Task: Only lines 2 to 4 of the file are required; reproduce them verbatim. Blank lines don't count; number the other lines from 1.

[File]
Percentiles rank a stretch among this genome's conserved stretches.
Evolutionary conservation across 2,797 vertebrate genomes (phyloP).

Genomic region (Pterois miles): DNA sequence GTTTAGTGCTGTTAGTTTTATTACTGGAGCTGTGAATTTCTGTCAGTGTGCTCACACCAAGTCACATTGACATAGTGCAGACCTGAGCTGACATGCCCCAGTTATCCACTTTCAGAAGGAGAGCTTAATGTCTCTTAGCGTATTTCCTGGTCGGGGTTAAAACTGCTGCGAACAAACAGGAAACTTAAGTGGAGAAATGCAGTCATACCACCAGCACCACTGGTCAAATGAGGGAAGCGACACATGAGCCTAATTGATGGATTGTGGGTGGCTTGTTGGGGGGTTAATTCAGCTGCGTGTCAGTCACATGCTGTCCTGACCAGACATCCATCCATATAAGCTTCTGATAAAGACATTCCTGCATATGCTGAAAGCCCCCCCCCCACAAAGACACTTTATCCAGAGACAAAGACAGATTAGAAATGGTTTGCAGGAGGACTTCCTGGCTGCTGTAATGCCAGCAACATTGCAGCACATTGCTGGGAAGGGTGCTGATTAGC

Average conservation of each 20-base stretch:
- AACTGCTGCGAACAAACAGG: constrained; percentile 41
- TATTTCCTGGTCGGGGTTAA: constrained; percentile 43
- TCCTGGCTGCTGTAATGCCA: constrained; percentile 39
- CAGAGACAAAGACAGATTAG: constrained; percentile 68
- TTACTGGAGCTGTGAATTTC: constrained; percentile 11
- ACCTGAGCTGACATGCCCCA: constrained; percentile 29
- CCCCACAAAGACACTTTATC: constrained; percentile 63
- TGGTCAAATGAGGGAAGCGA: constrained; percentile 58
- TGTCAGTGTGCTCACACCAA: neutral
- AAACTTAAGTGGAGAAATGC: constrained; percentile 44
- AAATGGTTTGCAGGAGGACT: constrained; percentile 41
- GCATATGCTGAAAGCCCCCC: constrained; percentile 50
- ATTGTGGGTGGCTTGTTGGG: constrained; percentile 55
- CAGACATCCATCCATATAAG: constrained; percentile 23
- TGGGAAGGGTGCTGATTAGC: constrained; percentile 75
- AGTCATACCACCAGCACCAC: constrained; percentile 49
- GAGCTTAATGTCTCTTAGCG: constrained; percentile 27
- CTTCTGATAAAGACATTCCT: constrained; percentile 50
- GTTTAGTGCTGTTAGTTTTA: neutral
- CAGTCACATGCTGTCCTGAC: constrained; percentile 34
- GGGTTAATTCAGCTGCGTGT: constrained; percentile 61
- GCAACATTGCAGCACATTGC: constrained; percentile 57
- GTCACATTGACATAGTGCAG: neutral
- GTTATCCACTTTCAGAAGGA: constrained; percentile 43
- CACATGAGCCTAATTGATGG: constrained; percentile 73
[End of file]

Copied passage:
Evolutionary conservation across 2,797 vertebrate genomes (phyloP).

Genomic region (Pterois miles): DNA sequence GTTTAGTGCTGTTAGTTTTATTACTGGAGCTGTGAATTTCTGTCAGTGTGCTCACACCAAGTCACATTGACATAGTGCAGACCTGAGCTGACATGCCCCAGTTATCCACTTTCAGAAGGAGAGCTTAATGTCTCTTAGCGTATTTCCTGGTCGGGGTTAAAACTGCTGCGAACAAACAGGAAACTTAAGTGGAGAAATGCAGTCATACCACCAGCACCACTGGTCAAATGAGGGAAGCGACACATGAGCCTAATTGATGGATTGTGGGTGGCTTGTTGGGGGGTTAATTCAGCTGCGTGTCAGTCACATGCTGTCCTGACCAGACATCCATCCATATAAGCTTCTGATAAAGACATTCCTGCATATGCTGAAAGCCCCCCCCCCACAAAGACACTTTATCCAGAGACAAAGACAGATTAGAAATGGTTTGCAGGAGGACTTCCTGGCTGCTGTAATGCCAGCAACATTGCAGCACATTGCTGGGAAGGGTGCTGATTAGC

Average conservation of each 20-base stretch: